U.S. stocks slipped on the last trading day of August Friday, with major stock indices on track of logging the worst month since May 2012, amid mixed economic data and eased worries on Syria.
In midday trading, the Dow Jones Industrial Average lost 55.26 points, or 0.37 percent, to 14,785.69 points. The S&P 500 shed 6. 60 point, or 0.40 percent, to 1,631.57 points. The Nasdaq Composite Index dipped 30.00 points, or 0.83 percent, to 3,590.30 points.
Personal income edged up 0.1 percent in July, following a 0.3- percent increase in June, the U.S. Commerce Department said. Personal consumption expenditures also rose 0.1 percent in July, in contrast to a revised 0.6-percent gain in June, the department added.
The fresh data came in below analysts' expectations. JP Morgan economist Daniel Silver said Friday that July's personal consumption expenditure added "fairly significant" downside risk to their third-quarter U.S. gross domestic product forecast.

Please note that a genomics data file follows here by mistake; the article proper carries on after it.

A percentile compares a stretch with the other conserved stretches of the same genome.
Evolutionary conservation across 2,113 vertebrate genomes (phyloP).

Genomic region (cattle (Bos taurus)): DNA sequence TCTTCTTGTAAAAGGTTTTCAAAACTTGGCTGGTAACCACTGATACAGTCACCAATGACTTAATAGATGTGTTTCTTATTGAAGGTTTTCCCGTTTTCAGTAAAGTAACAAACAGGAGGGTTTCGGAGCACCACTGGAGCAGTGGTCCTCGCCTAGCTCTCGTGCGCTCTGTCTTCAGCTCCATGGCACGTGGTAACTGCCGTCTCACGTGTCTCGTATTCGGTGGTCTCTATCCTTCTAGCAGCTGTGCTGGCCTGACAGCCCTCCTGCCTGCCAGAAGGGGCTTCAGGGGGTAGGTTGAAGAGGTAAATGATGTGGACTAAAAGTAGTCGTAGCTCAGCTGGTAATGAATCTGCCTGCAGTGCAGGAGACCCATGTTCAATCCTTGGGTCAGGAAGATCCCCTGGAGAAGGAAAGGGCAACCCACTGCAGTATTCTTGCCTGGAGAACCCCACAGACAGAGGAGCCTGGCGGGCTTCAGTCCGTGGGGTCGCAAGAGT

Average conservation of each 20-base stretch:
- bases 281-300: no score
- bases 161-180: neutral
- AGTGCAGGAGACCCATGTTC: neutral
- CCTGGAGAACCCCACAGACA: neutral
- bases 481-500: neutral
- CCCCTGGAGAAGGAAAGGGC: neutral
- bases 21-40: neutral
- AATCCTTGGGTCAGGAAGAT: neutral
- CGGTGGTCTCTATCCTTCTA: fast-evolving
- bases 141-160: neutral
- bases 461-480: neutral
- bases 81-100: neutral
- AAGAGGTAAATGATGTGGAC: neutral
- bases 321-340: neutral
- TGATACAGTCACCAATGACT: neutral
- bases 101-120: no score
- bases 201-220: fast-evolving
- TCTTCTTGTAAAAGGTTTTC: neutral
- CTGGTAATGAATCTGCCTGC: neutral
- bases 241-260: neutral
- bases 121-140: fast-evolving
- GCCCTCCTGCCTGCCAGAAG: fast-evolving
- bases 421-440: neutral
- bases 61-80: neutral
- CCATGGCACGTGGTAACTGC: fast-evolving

Adding to the woes of the market, U.S. consumer sentiment fell in August from a six-year high in the prior month. The final reading of the consumer sentiment index stood at 82.1 in August, slightly better than the preliminary reading of 80, according to a joint survey released Friday by Thomson Reuters and University of Michigan.
Moreover, the Chicago Purchasing Managers'Index, considered as a leading indicator of the U.S. economy, increased to 53.0 in August from 52.3 in July, the Institute for Supply Management - Chicago said on Friday.
On the previous trading day, Wall Street rebounded, logging a two-day winning streak, as worries about an imminent attack against Syria eased somewhat after Britain's House of Commons on Thursday rejected a government attack plan on Syria.
However, the United States may take unilateral action against Syria as President Barack Obama's decision-making will be guided by what is in the best interests of the country, U.S. officials said on Thursday.
In corporate news, shares of General Electric Company gave up earlier gains in midday trading after the conglomerate reportedly plans to spin off the U.S. consumer lending division of GE Capital, via an Initial Public Offerings.